Linux Luddites

not all change is progress


November 15, 2015

Episode #62


Direct download links: MP3 & Ogg

0:03:14 News
0:47:41 Over a Pint

Back on track with our regular news and opinion show, we brought you plenty of both. From the UK Security Services’ predictable grab for all our metadata, to Red Hat’s predictable grab for cash, our news segment once again covered all that’s been happening in the FOSS world without fear or favour. Later, we relaxed over a pint and pondered how to create the ideal environment for a truly engaging Free Software and Free Culture event.

0:03:14 News

In the UK, Web browsing history must now be stored for a year
My work at GCHQ and the surveillance myths that need busting
MI5 ‘secretly collected phone data’ for decade
MI5 Says It Has Relied on Hacking in ‘Majority of High Priority Investigations’
UK’s internet spy law: How £250m costs could balloon to £2 BILLION
Tor Project Claims FBI Paid $1 Million For Carnegie Mellon Researchers To Uncloak Users
FBI: “The allegation that we paid CMU $1M to hack into Tor is inaccurate”

The Ubuntu Software Centre To Be Replaced in 16.04 LTS
Ubuntu 16.04 Drops Brasero and Empathy, GNOME Calendar to Be Adopted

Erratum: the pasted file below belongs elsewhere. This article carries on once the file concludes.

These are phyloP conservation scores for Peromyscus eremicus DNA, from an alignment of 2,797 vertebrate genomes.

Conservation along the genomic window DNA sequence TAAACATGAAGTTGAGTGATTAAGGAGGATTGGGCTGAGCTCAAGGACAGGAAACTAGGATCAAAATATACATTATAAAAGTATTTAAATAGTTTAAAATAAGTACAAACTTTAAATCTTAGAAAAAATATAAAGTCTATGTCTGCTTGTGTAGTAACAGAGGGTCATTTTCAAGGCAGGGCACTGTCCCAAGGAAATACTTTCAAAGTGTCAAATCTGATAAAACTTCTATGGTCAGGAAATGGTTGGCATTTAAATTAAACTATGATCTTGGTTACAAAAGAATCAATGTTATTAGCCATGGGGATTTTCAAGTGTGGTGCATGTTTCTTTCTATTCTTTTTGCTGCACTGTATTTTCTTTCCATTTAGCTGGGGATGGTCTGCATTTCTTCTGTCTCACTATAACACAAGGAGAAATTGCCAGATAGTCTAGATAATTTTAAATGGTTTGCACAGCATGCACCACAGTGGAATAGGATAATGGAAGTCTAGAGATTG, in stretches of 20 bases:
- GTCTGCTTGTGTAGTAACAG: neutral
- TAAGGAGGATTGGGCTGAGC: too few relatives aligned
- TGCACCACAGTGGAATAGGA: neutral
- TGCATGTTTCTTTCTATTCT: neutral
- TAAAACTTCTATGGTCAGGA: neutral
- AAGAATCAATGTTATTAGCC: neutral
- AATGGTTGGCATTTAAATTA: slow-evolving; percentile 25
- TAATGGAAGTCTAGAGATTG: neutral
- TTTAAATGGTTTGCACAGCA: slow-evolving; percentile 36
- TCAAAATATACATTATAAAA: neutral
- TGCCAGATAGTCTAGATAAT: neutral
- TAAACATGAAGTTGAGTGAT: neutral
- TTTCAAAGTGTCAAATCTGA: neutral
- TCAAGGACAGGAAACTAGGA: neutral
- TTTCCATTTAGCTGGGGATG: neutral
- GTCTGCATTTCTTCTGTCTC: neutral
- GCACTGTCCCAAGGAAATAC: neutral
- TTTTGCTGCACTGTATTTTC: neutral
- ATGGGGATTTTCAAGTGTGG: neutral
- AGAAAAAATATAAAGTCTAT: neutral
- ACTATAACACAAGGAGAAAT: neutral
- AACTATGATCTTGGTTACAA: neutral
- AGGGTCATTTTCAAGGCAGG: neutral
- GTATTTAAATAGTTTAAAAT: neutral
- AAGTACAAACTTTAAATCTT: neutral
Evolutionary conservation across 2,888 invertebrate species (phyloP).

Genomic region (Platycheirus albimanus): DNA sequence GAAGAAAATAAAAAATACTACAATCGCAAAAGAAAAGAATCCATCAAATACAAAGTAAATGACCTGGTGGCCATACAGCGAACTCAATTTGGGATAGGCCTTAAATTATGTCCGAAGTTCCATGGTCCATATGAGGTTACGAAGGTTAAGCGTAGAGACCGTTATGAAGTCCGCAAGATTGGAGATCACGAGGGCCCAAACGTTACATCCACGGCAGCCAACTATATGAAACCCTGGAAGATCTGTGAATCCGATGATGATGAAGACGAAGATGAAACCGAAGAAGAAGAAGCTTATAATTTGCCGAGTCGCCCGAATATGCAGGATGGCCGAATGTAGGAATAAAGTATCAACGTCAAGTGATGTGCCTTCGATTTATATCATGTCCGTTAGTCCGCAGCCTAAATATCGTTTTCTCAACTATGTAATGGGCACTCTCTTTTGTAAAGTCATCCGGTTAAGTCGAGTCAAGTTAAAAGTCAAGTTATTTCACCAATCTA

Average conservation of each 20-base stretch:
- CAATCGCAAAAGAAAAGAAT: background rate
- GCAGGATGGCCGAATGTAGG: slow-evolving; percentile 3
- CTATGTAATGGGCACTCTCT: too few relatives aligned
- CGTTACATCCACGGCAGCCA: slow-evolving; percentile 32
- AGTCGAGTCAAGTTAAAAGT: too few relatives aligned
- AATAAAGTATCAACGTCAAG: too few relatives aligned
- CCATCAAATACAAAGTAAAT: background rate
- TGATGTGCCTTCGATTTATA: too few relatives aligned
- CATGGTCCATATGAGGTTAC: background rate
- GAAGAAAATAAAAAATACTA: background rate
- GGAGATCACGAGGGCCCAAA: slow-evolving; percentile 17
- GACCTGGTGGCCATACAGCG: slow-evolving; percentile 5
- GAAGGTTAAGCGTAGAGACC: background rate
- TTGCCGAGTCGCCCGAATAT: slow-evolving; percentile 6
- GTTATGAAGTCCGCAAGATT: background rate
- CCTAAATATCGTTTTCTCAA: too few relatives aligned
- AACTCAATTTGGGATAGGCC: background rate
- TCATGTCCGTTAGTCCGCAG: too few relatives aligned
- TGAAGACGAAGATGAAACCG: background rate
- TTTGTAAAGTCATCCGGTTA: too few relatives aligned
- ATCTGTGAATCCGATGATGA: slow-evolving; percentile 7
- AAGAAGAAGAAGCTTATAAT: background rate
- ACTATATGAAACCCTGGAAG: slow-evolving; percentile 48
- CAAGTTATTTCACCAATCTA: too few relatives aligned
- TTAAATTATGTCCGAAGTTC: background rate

Digression: Optical media longevity
Python3 Only on the images

Red Hat, Microsoft Forge Wide-Ranging Cloud Partnership
With Microsoft and Red Hat in bed, what happens to SUSE?
Fedora 23 Linux Secures Servers and the Cloud
Fedora KDE Takes A Blow; Fedora 23 KDE Spin Is “Easily The Worst” They’ve Spun

Gene Amdahl, IBM Designer Who Founded Rival, Dies at 92
​Supercomputer leaders come together on new open-source framework
Why technology spending isn’t all it’s cracked up to be

Firefox now blocks ads and trackers in Private Browsing mode
E-mail crypto is as usable as it ever was, say boffins
New type of auto-rooting Android adware is nearly impossible to remove
User data plundering by Android and iOS apps is as rampant as you suspected
NET OF INSECURITY – The kernel of the argument
Kernel Self Protection Project

0:47:41 Over a Pint

With things still fresh in our minds, we mulled over what was good and what less so about this year’s OggCamp, and tried to offer some constructive advice for anyone seeking to stage similar Free Software and Free Culture events in the future.


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